Japan to Increase Green Energy by 13 Percent

The Japanese Ministry of Economy, Trade and Industry said last week that it hopes to increase its country’s renewable energy capacity by approximately 13 percent through the year ending March 2013. It intends to do so by introducing a price incentive program for generators this July.

The country plans to add 2,500 megawatts of clean energy, including solar and wind, through this fiscal year, increasing from it’s current capacity of 18,750 megawatts.

The plan will see energy utilities pay above-normal rates to renewable energy producers, with solar producers being paid ¥42 per kilowatt hour electricity over 20 years, and wind energy producers approximately half that. The increased costs will be passed on to the customers who will end up paying a surcharge of as much as ¥0.4 (0.5 cents) per kilowatt hour, with an average household paying as much as ¥100 a month.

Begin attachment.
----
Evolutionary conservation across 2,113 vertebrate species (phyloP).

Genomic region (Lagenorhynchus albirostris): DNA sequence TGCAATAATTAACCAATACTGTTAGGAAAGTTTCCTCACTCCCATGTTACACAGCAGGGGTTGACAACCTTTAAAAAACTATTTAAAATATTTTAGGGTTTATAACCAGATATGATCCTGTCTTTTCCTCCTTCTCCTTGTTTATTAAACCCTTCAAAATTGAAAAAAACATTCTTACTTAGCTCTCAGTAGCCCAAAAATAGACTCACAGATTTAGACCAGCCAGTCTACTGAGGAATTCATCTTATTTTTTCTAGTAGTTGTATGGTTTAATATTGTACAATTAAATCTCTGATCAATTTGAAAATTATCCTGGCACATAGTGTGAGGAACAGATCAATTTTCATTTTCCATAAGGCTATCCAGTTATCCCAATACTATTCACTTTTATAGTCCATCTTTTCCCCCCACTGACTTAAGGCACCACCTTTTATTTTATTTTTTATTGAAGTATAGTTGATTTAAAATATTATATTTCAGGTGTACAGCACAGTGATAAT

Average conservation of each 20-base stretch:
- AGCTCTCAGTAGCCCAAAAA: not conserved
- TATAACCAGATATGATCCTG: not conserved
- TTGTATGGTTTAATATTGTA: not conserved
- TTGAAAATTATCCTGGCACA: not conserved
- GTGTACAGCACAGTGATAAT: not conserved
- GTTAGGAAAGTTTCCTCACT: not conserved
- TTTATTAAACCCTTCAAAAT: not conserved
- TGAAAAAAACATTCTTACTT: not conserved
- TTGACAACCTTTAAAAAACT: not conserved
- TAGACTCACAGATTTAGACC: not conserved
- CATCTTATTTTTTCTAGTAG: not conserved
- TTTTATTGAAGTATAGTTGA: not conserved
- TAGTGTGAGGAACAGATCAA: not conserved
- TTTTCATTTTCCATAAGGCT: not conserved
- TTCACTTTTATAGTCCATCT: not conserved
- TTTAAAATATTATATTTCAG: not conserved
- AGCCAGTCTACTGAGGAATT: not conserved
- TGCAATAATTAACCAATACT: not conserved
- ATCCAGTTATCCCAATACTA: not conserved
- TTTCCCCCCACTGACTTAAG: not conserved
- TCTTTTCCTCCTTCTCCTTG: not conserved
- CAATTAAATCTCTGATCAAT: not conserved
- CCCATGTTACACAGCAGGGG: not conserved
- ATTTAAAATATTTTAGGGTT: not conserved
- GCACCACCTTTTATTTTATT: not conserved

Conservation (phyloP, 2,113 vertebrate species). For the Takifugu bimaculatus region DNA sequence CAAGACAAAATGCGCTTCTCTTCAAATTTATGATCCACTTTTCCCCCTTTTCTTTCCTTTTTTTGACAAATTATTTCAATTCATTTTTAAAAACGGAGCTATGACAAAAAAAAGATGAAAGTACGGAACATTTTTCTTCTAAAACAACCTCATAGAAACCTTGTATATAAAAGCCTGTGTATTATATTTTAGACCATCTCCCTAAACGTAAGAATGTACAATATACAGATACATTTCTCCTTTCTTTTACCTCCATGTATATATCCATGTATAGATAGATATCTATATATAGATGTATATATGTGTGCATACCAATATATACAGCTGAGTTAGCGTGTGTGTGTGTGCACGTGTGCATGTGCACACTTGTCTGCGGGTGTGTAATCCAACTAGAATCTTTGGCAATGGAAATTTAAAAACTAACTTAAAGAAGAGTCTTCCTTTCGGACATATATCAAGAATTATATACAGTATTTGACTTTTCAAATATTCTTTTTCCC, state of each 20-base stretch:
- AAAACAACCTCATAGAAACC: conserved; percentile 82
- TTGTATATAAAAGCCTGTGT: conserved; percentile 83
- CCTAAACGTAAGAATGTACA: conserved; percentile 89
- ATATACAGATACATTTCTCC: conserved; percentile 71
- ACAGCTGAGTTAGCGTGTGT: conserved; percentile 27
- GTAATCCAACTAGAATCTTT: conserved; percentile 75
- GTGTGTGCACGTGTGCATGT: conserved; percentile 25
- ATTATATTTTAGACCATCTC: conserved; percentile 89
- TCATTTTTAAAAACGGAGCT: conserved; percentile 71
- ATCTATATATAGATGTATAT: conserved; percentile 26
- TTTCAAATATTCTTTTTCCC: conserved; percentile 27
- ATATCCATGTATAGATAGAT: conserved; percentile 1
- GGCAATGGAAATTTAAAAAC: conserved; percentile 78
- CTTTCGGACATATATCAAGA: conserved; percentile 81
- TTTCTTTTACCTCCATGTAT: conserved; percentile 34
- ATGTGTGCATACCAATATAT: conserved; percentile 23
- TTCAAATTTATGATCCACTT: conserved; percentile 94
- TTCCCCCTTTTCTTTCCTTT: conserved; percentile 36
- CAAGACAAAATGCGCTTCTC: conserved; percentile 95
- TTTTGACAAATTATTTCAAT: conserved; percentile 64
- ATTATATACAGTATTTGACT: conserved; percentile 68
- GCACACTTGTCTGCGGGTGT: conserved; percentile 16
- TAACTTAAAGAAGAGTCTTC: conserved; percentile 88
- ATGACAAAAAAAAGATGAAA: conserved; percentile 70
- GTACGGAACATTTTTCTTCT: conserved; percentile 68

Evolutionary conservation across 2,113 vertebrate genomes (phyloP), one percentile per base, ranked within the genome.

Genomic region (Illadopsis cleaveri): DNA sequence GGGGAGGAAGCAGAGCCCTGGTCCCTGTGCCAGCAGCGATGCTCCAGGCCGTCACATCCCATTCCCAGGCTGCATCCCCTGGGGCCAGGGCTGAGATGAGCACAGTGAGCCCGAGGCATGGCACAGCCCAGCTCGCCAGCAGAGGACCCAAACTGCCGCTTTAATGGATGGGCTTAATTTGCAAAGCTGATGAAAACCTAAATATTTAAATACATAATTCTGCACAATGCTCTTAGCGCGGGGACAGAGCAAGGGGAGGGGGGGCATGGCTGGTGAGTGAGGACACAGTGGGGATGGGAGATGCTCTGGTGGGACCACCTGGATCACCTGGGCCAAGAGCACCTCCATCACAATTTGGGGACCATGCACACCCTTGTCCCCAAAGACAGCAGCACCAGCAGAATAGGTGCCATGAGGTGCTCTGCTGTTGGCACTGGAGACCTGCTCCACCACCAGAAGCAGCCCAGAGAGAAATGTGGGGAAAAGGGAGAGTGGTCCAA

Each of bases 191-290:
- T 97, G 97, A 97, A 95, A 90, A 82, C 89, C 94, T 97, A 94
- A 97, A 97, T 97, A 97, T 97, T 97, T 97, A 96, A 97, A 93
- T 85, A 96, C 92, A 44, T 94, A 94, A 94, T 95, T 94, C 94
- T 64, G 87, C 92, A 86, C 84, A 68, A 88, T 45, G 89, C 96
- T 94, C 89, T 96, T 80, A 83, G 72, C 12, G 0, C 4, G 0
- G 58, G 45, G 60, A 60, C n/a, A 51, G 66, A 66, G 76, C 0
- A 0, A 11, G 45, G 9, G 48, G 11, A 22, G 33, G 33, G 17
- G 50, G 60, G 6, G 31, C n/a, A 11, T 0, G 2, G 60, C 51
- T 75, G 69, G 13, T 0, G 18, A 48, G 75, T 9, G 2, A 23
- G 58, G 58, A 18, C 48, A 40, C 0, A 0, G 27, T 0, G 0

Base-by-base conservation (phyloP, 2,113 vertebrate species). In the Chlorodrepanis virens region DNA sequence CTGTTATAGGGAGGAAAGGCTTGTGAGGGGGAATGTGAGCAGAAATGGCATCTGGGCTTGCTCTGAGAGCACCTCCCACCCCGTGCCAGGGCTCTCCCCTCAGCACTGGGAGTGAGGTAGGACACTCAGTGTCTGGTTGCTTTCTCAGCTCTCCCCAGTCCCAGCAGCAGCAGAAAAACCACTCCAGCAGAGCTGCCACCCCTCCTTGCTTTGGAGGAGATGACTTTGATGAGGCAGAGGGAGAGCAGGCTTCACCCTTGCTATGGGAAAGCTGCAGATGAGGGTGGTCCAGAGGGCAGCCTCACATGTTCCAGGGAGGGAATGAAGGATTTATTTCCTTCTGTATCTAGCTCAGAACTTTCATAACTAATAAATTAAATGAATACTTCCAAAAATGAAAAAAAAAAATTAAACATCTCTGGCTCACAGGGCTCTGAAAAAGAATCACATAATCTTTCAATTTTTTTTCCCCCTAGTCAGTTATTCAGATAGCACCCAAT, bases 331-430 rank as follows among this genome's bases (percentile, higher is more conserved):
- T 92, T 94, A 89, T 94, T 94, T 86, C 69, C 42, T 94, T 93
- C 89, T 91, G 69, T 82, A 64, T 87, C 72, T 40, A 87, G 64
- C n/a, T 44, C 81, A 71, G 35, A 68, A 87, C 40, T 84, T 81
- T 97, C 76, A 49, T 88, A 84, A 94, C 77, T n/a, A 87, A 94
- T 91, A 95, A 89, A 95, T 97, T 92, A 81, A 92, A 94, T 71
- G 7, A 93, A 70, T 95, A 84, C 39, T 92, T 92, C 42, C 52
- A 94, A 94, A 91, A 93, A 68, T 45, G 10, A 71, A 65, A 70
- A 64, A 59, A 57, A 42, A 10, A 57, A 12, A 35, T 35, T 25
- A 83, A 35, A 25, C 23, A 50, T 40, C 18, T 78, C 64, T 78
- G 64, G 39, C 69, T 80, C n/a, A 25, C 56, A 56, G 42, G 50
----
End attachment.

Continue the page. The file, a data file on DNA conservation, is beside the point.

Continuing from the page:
The estimates were issued at a meeting last week of a panel that will set the tariffs for solar, geothermal, wind, biomass, and hydropower. The five-member panel will be led by Kazuhiro Ueta, environmental economics professor at Kyoto University.

Understandably, representatives from the wind industry were upset at the meager offering offered their industry.

Source: Bloomberg and Business Green
Image Source: rjzii

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